The Washington County Board of Supervisors’ decision to try to limit medical clinics that include abortion services probably won’t withstand a legal test. More about that later. First, let’s discuss the zeal of the all-male, all-white board to make it harder for their female constituents to get legally protected health care.
Five of the seven board members were so eager to restrict abortion services in their rural community that they voted to forbid expansion of any such services in the county. But that was not enough for the good old boys. They wanted to protect their women from the scourge of a similar facility coming to town. So in addition to proudly declaring their territory a “pro-life county,” the supervisors presented the county planning commission with an ordinance that would make it against zoning regulations for any new medical facility that includes abortion services to open in Washington County.
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Sixty people spoke before the vote, according to the Bristol Herald newspaper. Some speakers understood the law of Virginia and the recent Supreme Court ruling that took away abortion rights from all American women. Others understood the challenges of finding health care in rural Virginia.
“There are not lines of abortion clinics lined up to open up here,” county resident Kelly Bremmer told the supervisors, according to the Bristol Herald. “This resolution will make this county a harder place to live and practice medicine. Our access to comprehensive health care is at stake.”
Bremmer was right. Finding doctors to work in rural areas is already a crisis. A lack of health care facilities forces residents to drive hours to see specialists and sometimes just to reach a general practitioner.
As they distinguished themselves as ideologues, board members were apparently not swayed by that fact.
Nor, it seems, by the law.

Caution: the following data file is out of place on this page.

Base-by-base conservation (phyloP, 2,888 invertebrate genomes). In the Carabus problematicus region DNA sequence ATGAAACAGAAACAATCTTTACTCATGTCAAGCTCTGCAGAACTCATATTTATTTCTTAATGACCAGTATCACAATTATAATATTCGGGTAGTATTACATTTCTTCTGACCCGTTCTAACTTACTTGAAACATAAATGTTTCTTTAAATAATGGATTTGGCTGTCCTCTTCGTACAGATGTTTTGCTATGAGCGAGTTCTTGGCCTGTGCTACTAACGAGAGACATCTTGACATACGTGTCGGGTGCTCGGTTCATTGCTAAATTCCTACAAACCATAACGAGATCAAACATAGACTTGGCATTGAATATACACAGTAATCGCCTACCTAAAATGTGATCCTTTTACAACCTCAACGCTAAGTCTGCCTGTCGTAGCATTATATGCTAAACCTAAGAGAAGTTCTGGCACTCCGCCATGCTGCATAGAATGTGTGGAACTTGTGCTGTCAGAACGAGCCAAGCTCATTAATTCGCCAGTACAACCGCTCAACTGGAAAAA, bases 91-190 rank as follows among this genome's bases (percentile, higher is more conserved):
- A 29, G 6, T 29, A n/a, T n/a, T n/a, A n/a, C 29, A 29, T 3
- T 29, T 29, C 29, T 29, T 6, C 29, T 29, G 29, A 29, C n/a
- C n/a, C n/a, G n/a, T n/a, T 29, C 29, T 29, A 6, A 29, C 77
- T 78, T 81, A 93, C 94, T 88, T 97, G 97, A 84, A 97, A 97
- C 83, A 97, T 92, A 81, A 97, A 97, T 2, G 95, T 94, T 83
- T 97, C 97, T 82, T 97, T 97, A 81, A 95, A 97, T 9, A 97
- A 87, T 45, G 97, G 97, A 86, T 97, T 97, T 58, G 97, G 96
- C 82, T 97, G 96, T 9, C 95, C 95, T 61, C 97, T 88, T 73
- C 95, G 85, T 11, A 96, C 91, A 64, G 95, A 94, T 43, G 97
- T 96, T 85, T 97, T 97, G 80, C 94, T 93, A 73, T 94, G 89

The Dobbs decision that overturned Roe v. Wade made abortion rights a state issue to be decided by 50 legislatures, including Virginia’s General Assembly. The justices didn’t mention the Washington County board, no matter how passionate its patriarchs are about denying women control over their bodies. Until the General Assembly acts, abortion services remain legal and protected in the Old Dominion.
Then, there’s the Dillon Rule. That’s the Virginia law that says localities can only do what the General Assembly allows them to do. “While the General Assembly has delegated zoning power to local governments generally, it has not specifically made provision for local governments to regulate abortion clinics,” University of Virginia law professor Richard Schragger told The Daily Progress.
University of Richmond law professor Carl Tobias thinks the Washington County plan to restrict abortion access “is vulnerable to challenge.” “Localities,” he told The Daily Progress, “can’t just do things that contradict the state.”
Maybe the anti-abortionists of Washington County hope to set a precedent for other like-minded patriarchs to follow.
One of the most telling statements reported by the Bristol Herald was Board Chairman Saul Hernandez explaining to a packed house that “I was elected to represent the folks in the Tyler district, and nobody asked me when they elected me that I’m not supposed to just agree with this. But nobody asked me to leave my faith outside the door. You may not agree with that, you may feel very staunchly that there’s a separation of church and state, but I can’t park my faith, I can’t separate, I can’t bifurcate.”
Anyone who needed a working definition of Christian nationalism, there it is. Hernandez believes his Christian faith gives him the right to set public policy based on his personal beliefs.
We have no reason to doubt Hernandez’s devotion. He and other board members who hope to restrict abortion services in Washington County may have had righteous intent when they voted.
What they lacked was any consideration for the women they serve, not to mention the legal or constitutional right to do what they did.